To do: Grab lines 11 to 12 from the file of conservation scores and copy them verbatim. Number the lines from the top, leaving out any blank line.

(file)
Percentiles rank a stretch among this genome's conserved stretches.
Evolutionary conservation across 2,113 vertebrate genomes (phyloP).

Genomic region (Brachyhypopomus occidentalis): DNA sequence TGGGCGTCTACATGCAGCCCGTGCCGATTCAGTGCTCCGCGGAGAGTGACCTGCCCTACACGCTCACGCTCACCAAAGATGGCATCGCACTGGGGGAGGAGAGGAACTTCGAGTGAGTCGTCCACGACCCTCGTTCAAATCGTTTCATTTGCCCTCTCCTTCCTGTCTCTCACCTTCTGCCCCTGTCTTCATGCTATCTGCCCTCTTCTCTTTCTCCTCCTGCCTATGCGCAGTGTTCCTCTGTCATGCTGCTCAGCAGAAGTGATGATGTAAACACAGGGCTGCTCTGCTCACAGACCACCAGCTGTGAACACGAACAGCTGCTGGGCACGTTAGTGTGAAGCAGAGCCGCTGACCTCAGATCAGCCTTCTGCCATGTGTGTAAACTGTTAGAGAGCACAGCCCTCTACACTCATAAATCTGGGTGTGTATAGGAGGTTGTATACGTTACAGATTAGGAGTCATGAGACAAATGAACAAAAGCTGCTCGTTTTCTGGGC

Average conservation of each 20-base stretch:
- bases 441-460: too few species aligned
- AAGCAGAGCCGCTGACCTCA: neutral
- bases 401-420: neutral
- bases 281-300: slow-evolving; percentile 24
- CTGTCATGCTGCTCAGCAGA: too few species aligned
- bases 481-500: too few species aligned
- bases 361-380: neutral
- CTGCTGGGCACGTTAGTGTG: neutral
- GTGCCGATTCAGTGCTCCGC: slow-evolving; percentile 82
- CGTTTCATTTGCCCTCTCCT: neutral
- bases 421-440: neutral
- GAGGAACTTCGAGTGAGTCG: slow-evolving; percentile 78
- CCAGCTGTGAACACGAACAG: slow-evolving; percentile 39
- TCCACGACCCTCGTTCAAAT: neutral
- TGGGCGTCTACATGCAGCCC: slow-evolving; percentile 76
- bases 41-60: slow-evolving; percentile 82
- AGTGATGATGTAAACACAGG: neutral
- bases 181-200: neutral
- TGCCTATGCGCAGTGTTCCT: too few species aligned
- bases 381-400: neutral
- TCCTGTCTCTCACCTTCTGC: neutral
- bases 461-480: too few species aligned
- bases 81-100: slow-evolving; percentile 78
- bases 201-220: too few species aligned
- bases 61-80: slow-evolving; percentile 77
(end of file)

- bases 361-380: neutral
- CTGCTGGGCACGTTAGTGTG: neutral